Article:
Plague occurs episodically in many parts of the world, and some outbreaks appear to be related to increased abundance of rodents and other mammals that serve as hosts for vector fleas. Climate dynamics may influence the abundance of both fleas and mammals, thereby having an indirect effect on human plague incidence. An understanding of the relationship between climate and plague could be useful in predicting periods of increased risk of plague transmission. In this study, we used correlation analyses of 215 human cases of plague in relation to precipitation records from 1948 to 1996 in areas of New Mexico with history of human plague cases (38 cities, towns, and villages). We conducted analyses using 3 spatial scales: global (El Nino-Southern Oscillation Indices [SOI]); regional (pooled state-wide precipitation averages); and local (precipitation data from weather stations near plague case sites). We found that human plague cases in New Mexico occurred more frequently following winter-spring periods (October to May) with above-average precipitation (mean plague years = 113% of normal rain/ snowfall), resulting in 60% more cases of plague in humans following wet versus dry winter-spring periods. However, we obtained significant results at local level only; regional state-wide precipitation averages and SOI values exhibited no significant correlations to incidence of human plague cases. These results are consistent with our hypothesis of a trophic cascade in which increased winter-spring precipitation enhances small mammal food resource productivity (plants and insects), leading to an increase in the abundance of plague hosts. In addition, moister climate conditions may act to promote flea survival and reproduction, also enhancing plague transmission. Finally, the result that the number of human plague cases in New Mexico was positively associated with higher than normal winter-spring precipitation at a local scale can be used by physicians and public health personnel to identify and predict periods of increased risk of plague transmission to humans. (+info)
(6/274) Horizontal transmissible protection against myxomatosis and rabbit hemorrhagic disease by using a recombinant myxoma virus.
We have developed a new strategy for immunization of wild rabbit populations against myxomatosis and rabbit hemorrhagic disease (RHD) that uses recombinant viruses based on a naturally attenuated field strain of myxoma virus (MV). The recombinant viruses expressed the RHDV major capsid protein (VP60) including a linear epitope tag from the transmissible gastroenteritis virus (TGEV) nucleoprotein. Following inoculation, the recombinant viruses induced specific antibody responses against MV, RHDV, and the TGEV tag. Immunization of wild rabbits by the subcutaneous and oral routes conferred protection against virulent RHDV and MV challenges. The recombinant viruses showed a limited horizontal transmission capacity, either by direct contact or in a flea-mediated process, promoting immunization of contact uninoculated animals. (+info)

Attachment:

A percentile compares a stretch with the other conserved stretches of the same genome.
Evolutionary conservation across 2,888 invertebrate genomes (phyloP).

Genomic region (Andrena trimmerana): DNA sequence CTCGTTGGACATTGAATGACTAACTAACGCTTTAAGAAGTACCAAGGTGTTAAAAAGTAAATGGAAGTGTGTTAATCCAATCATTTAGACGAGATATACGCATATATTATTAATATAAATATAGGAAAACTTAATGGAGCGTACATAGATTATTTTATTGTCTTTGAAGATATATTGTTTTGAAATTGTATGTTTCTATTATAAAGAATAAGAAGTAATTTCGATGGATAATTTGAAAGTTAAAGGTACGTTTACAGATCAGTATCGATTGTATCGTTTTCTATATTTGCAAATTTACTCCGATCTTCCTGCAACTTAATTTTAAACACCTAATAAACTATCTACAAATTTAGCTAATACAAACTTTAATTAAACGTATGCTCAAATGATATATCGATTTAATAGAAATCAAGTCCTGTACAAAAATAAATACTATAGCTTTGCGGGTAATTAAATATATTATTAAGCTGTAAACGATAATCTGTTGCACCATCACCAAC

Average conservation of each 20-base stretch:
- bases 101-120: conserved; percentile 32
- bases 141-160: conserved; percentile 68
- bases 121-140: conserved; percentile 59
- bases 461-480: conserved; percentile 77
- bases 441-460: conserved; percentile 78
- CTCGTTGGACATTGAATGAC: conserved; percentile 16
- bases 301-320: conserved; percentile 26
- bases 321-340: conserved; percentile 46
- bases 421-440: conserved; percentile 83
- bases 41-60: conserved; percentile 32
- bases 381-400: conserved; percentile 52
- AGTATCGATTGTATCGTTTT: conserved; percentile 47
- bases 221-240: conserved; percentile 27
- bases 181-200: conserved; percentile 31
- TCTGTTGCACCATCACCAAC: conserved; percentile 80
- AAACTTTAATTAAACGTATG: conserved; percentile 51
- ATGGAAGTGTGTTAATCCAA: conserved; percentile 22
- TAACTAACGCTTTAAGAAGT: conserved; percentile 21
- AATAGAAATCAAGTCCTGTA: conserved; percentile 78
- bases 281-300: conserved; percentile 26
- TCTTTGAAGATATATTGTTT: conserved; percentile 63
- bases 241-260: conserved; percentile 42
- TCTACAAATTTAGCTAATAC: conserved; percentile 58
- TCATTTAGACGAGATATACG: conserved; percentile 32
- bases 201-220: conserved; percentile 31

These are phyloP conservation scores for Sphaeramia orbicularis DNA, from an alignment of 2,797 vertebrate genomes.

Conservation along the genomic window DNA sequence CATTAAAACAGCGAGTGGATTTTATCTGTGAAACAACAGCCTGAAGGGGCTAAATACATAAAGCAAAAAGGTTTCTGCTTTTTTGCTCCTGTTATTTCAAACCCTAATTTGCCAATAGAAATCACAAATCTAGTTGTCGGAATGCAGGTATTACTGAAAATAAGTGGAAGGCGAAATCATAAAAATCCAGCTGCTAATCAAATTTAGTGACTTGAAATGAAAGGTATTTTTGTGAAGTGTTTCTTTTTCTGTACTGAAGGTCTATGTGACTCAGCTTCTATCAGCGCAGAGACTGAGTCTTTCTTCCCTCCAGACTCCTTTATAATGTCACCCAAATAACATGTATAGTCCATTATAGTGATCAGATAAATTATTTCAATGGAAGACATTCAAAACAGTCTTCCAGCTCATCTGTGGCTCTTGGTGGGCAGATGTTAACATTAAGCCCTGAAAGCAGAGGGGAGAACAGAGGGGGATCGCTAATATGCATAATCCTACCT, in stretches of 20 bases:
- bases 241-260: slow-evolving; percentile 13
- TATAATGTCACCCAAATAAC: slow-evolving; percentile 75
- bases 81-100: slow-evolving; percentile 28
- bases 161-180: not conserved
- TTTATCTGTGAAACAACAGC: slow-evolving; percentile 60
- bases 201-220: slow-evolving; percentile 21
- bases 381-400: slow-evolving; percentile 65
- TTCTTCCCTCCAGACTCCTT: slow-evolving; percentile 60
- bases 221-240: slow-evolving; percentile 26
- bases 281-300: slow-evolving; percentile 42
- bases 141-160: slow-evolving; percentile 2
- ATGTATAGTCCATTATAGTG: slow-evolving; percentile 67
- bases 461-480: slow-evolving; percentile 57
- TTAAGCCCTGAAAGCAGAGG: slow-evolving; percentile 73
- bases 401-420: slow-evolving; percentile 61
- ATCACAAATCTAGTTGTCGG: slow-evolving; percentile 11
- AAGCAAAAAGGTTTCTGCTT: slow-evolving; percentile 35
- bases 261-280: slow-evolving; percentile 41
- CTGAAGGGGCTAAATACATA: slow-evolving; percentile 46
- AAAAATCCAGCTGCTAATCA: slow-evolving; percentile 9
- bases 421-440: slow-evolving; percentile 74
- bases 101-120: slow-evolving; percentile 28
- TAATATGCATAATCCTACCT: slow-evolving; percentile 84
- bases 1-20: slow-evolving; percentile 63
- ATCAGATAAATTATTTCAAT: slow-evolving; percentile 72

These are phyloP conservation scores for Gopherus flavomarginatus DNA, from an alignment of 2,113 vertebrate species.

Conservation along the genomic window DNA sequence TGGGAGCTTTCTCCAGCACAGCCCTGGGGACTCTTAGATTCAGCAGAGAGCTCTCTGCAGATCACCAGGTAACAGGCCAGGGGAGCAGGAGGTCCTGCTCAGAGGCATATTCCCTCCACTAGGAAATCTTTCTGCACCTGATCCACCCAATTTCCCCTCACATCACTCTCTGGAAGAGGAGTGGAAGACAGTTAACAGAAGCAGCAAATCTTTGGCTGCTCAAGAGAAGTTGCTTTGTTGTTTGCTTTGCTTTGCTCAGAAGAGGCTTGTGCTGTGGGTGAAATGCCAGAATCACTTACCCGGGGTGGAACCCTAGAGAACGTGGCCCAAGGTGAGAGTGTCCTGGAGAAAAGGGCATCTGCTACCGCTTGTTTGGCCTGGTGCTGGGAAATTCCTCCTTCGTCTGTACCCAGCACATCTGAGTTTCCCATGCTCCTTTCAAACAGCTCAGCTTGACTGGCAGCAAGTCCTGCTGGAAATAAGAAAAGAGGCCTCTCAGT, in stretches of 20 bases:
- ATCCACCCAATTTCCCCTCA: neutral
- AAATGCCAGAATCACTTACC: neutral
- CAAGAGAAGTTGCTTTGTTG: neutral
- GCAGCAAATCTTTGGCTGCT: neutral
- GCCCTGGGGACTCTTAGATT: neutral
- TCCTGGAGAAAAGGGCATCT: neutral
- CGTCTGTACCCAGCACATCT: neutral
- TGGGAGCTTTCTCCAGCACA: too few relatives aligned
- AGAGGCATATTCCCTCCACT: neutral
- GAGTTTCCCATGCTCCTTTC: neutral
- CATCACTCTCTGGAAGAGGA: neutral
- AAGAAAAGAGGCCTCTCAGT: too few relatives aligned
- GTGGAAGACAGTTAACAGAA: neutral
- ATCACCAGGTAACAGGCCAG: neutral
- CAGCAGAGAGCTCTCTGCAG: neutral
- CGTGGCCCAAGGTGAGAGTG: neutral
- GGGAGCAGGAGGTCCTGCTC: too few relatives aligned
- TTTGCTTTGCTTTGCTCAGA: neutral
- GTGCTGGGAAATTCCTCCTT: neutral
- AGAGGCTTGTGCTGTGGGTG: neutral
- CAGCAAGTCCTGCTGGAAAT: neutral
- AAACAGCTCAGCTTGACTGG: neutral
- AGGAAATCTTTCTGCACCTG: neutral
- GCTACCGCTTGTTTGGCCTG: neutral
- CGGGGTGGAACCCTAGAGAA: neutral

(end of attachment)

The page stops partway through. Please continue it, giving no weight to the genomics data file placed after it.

(7/274) A flea-associated Rickettsia pathogenic for humans.
A rickettsia named the ELB agent, or "Rickettsia felis," was identified by molecular biology techniques in American fleas in 1990 and later in four patients from Texas and Mexico. We attempted to isolate this rickettsia from infected fleas at various temperatures and conditions. A representative isolate of the ELB agent, the Marseille strain, was characterized and used to develop a microimmunofluorescence test that detected reactive antibodies in human sera. The ELB agent was isolated from 19 of 20 groups of polymerase chain reaction-proven infected fleas. The microimmunofluorescence results provided serologic evidence of infection by the ELB agent in four patients with fever and rash in France (2) and Brazil (2), supporting the pathogenic role of this rickettsia. Our successful isolation of this rickettsia makes it available for use in serologic tests to determine its clinical spectrum, prevalence, and distribution. (+info)
(8/274) Quantitative competitive PCR as a technique for exploring flea-Yersina pestis dynamics.
We used a quantitative competitive polymerase chain reaction assay to quantify Yersinia pestis loads in fleas and bacteremia levels in mice that were used as sources of infectious blood meals for feeding the fleas. Xenopsylla cheopis, the Oriental rat flea, achieved higher infection rates, developed greater bacterial loads, and became infectious more rapidly than Oropsylla montana, a ground squirrel flea. Both flea species required about 10(6) Y. pestis cells per flea to be able to transmit to mice. Most fleas that achieved these levels, however, were incapable of transmitting. Our results suggest that at the time of flea feeding, host blood must contain > or = 10(6) bacteria/ml to result in detectable Y. pestis infections in these fleas, and > or = 10(7) bacteria/mL to cause infection levels sufficient for both species to eventually become capable of transmitting Y. pestis to uninfected mice. Yersinia pestis colonies primarily developed in the midguts of O. montana, whereas infections in X. cheopis often developed simultaneously in the proventriculus and the midgut. These findings were visually confirmed by infecting fleas with a strain of Y. pestis that had been transformed with the green fluorescent protein gene. (+info)